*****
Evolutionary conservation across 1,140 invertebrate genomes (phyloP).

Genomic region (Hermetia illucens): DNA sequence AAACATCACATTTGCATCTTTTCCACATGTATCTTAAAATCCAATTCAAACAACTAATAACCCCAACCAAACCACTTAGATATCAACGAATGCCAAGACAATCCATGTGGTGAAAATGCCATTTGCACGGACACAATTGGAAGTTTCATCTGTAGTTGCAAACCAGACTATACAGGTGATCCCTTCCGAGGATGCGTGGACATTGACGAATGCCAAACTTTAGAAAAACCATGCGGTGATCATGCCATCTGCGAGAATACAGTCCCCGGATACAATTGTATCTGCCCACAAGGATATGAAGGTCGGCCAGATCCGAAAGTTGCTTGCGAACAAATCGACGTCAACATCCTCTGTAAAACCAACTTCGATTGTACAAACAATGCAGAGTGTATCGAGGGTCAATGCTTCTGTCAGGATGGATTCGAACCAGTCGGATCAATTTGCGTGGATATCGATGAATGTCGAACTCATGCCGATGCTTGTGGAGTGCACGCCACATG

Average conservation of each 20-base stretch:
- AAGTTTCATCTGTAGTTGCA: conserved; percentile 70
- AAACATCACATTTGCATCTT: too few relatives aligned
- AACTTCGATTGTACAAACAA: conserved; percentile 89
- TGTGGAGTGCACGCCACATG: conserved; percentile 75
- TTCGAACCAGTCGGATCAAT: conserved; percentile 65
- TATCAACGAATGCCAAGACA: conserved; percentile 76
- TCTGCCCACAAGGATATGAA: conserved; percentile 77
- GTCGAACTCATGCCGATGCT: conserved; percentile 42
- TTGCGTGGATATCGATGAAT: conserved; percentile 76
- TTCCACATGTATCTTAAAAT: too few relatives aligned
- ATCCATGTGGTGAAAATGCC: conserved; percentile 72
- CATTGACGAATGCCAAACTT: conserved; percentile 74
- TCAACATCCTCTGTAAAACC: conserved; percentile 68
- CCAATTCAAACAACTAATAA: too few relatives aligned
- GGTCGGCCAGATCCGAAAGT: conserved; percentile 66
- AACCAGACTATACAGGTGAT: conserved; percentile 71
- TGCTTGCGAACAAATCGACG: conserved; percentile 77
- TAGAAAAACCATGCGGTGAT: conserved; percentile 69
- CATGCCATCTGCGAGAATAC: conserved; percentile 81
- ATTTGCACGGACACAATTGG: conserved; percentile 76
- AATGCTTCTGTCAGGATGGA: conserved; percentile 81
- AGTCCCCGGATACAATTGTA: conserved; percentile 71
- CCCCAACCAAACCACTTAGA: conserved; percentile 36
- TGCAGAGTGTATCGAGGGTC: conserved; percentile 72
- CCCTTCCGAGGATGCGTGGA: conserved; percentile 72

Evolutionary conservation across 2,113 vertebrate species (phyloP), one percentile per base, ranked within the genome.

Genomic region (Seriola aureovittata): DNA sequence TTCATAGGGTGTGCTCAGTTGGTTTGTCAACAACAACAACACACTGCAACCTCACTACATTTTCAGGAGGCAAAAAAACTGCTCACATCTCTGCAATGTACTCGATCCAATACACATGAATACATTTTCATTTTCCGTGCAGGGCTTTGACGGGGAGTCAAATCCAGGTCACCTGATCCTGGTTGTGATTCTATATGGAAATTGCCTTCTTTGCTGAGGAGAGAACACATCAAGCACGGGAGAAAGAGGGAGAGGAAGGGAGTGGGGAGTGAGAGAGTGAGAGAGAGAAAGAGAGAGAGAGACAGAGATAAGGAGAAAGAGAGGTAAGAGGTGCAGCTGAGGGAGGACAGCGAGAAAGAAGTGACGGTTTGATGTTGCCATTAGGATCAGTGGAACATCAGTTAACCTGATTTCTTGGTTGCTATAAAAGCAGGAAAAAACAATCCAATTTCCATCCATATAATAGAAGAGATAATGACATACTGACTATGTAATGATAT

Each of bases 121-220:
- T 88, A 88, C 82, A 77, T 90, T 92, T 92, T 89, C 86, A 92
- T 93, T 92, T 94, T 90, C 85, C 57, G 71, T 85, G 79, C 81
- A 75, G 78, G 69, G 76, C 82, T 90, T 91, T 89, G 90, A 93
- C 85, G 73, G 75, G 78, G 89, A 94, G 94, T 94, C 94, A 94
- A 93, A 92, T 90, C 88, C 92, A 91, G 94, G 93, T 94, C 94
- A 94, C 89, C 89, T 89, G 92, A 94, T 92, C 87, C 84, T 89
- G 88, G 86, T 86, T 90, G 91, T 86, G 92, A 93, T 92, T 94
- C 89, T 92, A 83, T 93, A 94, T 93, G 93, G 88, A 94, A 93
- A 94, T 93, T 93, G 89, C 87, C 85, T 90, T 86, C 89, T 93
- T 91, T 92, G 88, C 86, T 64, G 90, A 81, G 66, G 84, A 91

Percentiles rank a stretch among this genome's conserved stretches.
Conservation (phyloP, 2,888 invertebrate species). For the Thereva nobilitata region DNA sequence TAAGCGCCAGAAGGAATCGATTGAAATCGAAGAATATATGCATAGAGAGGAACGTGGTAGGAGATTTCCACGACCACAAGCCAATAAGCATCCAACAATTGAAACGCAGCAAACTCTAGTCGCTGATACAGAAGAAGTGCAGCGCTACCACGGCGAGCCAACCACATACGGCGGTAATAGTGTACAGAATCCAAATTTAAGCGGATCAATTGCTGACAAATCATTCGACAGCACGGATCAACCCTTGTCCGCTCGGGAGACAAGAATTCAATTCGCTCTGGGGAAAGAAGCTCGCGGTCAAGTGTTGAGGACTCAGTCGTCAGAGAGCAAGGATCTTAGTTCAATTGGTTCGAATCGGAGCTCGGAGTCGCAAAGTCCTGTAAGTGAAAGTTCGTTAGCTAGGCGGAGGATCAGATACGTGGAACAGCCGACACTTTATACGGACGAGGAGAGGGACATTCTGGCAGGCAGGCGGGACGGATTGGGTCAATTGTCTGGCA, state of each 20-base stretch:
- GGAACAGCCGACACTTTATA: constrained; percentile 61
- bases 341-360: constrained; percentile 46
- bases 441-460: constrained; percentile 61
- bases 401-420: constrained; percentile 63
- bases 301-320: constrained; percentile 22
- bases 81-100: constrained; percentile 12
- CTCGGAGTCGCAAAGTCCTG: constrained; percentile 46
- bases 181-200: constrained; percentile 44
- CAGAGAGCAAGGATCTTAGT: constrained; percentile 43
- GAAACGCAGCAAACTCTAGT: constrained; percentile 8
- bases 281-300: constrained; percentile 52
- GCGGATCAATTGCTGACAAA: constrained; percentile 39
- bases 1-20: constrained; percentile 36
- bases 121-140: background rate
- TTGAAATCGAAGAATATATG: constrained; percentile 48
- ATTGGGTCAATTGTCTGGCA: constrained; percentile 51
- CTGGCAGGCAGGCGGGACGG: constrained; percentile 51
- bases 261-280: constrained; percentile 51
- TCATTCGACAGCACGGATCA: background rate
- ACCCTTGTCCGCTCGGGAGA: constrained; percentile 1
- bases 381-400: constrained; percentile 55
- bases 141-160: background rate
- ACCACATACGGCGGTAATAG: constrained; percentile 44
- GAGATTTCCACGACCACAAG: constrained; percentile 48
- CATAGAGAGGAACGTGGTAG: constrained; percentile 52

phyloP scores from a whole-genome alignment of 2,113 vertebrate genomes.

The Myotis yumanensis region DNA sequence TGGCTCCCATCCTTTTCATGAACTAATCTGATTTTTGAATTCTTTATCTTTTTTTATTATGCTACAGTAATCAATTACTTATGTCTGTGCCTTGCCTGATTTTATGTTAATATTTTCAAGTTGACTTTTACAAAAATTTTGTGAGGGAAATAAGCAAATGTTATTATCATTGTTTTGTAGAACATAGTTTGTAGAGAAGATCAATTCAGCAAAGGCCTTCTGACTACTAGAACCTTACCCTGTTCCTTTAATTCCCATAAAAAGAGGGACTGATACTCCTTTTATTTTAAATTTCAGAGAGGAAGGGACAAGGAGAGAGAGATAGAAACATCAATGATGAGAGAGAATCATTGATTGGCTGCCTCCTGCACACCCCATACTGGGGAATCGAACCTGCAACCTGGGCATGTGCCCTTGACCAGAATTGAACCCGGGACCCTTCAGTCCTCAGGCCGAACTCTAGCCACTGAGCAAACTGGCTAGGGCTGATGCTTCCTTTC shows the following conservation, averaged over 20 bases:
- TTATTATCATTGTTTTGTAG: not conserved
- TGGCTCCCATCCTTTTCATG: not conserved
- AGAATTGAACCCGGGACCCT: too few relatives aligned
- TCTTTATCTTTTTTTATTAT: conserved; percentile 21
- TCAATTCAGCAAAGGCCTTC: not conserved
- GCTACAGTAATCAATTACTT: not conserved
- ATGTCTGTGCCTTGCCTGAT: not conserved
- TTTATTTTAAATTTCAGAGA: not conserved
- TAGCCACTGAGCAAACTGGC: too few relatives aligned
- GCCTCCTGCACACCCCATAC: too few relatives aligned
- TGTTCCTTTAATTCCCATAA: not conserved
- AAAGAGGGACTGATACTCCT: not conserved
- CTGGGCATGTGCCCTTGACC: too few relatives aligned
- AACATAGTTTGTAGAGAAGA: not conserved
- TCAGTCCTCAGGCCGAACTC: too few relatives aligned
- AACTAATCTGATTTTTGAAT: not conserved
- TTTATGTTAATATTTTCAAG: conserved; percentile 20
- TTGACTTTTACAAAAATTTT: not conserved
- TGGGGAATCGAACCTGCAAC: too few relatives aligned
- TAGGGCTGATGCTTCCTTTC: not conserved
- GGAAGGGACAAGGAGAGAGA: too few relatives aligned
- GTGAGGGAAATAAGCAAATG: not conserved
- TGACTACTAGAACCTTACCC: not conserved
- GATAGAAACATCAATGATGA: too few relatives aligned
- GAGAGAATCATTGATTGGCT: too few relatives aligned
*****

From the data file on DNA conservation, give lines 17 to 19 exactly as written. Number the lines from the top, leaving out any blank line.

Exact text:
- CCAATTCAAACAACTAATAA: too few relatives aligned
- GGTCGGCCAGATCCGAAAGT: conserved; percentile 66
- AACCAGACTATACAGGTGAT: conserved; percentile 71